Man in the Middle attack in Diffie-Hellman Key Exchange
Prerequisite: Diffie-Hellman Algorithm
Diffie-Hellman Key Exchange algorithm is an advanced cryptographic method used to establish a shared secret (or shared secret key) that can be used to perform secret communication on a public network between Alice and Bob while preventing Eve (eavesdropper), who can eavesdrop on all their communication, from learning the generated secret.
The key exchange procedure has two steps :
- One-time setup: We define some public parameters that are used by everyone forever.
- Protocol: To generate new secret keys, run a two-message key exchange protocol. This process is done using some simple algebra, prime numbers, and properties of modular arithmetic.
Security Threat of the Diffie-Hellman
Let’s assume that the eavesdropper EVE knows the public values p and g like everyone else, and from her eavesdropping, she learns the values exchanged by Alice and Bob, gᵃ mod p and gᵇ mod p, as well. With all her knowledge, she still can’t compute the secret key S, as it turns out, if p and g are properly chosen, it’s very, very hard for her to do.
For instance, you could brute force it and try all the options, but The calculations (mod p) make the discrete log calculation super slow when the numbers are large. If p and g have thousands of bits, then the best-known algorithms to compute discrete logs, although faster than plain brute force, will still take millions of years to compute.
Even with its immunity to brute force, it’s vulnerable to MITM (man in the middle position).
Man in the Middle (MITM) against Diffie-Hellman:
A malicious Malory, that has a MitM (man in the middle) position, can manipulate the communications between Alice and Bob, and break the security of the key exchange.
Step by Step explanation of this process:
Step 1: Selected public numbers p and g, p is a prime number, called the “modulus” and g is called the base.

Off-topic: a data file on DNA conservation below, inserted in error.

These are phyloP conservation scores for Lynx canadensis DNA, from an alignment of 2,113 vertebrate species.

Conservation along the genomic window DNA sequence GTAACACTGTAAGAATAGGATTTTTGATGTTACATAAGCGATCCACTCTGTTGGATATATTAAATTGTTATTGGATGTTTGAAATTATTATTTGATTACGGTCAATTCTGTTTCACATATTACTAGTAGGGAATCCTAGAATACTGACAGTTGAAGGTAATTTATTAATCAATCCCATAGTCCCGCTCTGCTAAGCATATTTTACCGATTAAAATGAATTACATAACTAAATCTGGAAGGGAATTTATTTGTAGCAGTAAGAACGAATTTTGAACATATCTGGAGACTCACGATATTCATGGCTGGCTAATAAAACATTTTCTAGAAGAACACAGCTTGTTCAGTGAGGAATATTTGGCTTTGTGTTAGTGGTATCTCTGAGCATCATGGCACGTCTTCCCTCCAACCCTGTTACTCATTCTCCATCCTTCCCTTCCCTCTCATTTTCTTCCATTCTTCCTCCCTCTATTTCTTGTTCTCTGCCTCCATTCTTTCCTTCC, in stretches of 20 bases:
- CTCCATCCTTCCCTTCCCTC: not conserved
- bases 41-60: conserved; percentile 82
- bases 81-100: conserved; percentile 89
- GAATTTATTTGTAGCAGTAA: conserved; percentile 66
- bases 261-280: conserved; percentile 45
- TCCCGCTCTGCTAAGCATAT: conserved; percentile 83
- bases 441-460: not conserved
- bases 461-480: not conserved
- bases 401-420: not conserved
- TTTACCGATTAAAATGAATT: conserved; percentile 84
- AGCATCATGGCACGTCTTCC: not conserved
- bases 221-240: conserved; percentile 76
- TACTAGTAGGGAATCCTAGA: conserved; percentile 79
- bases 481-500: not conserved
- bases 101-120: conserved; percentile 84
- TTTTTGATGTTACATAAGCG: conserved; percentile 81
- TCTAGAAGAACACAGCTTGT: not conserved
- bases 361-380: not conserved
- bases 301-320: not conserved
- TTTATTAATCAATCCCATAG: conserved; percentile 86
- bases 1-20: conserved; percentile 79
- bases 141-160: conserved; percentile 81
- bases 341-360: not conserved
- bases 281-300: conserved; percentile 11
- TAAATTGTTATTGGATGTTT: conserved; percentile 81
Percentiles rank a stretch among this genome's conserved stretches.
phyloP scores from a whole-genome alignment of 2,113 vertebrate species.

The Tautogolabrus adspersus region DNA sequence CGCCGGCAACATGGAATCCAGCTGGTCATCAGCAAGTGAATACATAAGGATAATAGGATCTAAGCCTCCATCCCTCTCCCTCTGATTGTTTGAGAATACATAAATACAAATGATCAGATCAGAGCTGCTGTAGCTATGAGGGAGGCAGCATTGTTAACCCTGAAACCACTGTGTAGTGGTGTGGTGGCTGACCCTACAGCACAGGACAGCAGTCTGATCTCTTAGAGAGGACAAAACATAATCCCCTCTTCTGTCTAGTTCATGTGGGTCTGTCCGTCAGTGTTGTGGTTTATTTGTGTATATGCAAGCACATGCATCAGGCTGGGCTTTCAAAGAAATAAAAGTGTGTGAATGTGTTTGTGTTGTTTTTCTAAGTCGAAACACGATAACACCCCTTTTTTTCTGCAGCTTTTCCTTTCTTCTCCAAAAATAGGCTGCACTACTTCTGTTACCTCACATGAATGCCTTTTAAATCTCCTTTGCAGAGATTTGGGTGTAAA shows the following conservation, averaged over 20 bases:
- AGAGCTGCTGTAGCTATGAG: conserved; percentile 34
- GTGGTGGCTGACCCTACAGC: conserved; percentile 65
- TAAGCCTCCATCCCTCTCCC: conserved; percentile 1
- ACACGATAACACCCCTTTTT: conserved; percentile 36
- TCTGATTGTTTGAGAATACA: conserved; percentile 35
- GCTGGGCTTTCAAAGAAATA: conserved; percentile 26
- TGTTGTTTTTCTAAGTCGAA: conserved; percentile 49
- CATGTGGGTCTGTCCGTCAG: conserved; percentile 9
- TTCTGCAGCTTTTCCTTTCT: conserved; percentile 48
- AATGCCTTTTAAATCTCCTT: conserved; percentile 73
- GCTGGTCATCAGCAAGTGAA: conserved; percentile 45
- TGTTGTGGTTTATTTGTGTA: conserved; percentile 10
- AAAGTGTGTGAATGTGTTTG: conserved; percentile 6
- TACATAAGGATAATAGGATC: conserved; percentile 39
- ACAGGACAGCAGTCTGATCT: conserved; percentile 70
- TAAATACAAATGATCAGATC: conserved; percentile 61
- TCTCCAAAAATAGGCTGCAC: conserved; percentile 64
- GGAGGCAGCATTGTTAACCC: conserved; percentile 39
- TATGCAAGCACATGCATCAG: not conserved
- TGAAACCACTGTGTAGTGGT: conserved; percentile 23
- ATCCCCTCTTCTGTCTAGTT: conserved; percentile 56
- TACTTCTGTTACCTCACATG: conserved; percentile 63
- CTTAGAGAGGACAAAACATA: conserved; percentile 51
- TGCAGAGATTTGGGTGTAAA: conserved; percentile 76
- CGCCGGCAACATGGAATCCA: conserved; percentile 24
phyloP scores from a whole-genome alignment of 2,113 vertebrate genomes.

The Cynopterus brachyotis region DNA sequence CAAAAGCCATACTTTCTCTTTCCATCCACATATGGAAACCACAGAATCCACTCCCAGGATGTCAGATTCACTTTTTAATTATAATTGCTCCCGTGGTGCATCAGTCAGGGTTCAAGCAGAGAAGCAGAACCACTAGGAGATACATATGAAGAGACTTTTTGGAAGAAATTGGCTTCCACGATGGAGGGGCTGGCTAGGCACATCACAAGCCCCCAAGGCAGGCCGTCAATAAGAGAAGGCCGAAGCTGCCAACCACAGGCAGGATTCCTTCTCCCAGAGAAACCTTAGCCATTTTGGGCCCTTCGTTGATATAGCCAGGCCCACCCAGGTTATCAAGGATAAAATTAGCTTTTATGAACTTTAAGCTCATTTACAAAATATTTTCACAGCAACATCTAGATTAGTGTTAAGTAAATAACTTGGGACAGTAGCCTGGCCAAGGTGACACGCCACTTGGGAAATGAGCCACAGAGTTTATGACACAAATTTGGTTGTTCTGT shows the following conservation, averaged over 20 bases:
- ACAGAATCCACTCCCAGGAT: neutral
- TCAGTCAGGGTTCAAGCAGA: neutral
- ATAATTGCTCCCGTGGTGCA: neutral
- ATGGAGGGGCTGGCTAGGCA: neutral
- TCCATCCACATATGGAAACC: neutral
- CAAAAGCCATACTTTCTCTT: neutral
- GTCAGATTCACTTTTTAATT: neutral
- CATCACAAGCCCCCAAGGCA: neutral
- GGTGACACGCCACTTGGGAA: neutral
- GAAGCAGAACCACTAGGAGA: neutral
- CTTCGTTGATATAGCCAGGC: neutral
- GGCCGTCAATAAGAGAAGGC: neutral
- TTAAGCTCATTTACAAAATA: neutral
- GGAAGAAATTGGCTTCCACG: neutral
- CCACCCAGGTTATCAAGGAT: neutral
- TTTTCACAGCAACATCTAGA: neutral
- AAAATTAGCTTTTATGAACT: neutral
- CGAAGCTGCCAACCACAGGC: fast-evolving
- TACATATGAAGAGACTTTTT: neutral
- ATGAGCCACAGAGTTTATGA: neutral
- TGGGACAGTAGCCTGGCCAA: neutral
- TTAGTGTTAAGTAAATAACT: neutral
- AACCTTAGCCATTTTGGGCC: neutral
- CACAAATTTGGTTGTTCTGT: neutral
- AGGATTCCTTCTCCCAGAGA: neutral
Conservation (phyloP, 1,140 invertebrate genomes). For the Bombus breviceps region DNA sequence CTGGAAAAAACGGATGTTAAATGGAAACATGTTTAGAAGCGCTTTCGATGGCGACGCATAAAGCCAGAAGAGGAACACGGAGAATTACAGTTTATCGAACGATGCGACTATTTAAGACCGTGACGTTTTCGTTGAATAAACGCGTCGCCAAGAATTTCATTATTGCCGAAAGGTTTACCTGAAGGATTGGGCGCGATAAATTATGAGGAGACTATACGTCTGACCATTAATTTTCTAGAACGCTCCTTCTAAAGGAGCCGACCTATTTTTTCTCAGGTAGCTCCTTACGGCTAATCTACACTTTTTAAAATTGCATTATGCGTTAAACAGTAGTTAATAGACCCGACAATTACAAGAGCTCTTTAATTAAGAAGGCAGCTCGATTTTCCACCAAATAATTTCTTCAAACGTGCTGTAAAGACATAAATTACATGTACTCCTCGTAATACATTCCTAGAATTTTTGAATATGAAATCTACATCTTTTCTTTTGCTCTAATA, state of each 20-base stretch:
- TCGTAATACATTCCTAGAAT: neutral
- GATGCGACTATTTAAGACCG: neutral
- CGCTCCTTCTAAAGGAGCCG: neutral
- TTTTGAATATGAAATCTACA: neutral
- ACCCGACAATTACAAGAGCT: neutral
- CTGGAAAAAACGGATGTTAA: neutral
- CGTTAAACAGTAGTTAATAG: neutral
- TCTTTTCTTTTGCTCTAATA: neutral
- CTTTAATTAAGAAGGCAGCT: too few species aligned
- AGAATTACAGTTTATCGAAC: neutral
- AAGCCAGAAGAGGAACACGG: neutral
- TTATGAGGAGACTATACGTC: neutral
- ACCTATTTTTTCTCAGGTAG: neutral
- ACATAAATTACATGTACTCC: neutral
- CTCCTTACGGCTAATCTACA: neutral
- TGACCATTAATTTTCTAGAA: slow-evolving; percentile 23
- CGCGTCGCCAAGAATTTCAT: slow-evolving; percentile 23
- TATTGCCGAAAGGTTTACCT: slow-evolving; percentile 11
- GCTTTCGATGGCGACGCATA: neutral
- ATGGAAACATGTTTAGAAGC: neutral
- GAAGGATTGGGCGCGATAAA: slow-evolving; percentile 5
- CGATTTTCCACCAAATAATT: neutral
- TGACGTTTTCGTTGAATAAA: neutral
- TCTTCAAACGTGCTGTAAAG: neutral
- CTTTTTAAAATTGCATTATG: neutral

Step 2: Selecting private numbers.
let Alice pick a private random number a and let Bob pick a private random number b, Malory picks 2 random numbers c and d.
Step 3: Intercepting public values,
Malory intercepts Alice’s public value (ga(mod p)), block it from reaching Bob, and instead sends Bob her own public value (gc(modp)) and Malory intercepts Bob’s public value (gb(mod p)), block it from reaching Alice, and instead sends Alice her own public value (gd (modp))
Step 4: Computing secret key
Alice will compute a key S1=gda(mod p), and Bob will compute a different key, S2=gcb(mod p)
Step 5: If Alice uses S1 as a key to encrypt a later message to Bob, Malory can decrypt it, re-encrypt it using S2, and send it to Bob. Bob and Alice won’t notice any problem and may assume their communication is encrypted, but in reality, Malory can decrypt, read, modify, and then re-encrypt all their conversations.
Below is the implementation:
Enter a prime number (p) : 227 Enter a number (g) : 14 Alice selected (a) : 227 Bob selected (b) : 170 Eve selected private number for Alice (c) : 65 Eve selected private number for Bob (d) : 175 Alice published (ga): 14 Bob published (gb): 101 Eve published value for Alice (gc): 41 Eve published value for Bob (gd): 32 Alice computed (S1) : 41 Eve computed key for Alice (S1) : 41 Bob computed (S2) : 167 Eve computed key for Bob (S2) : 167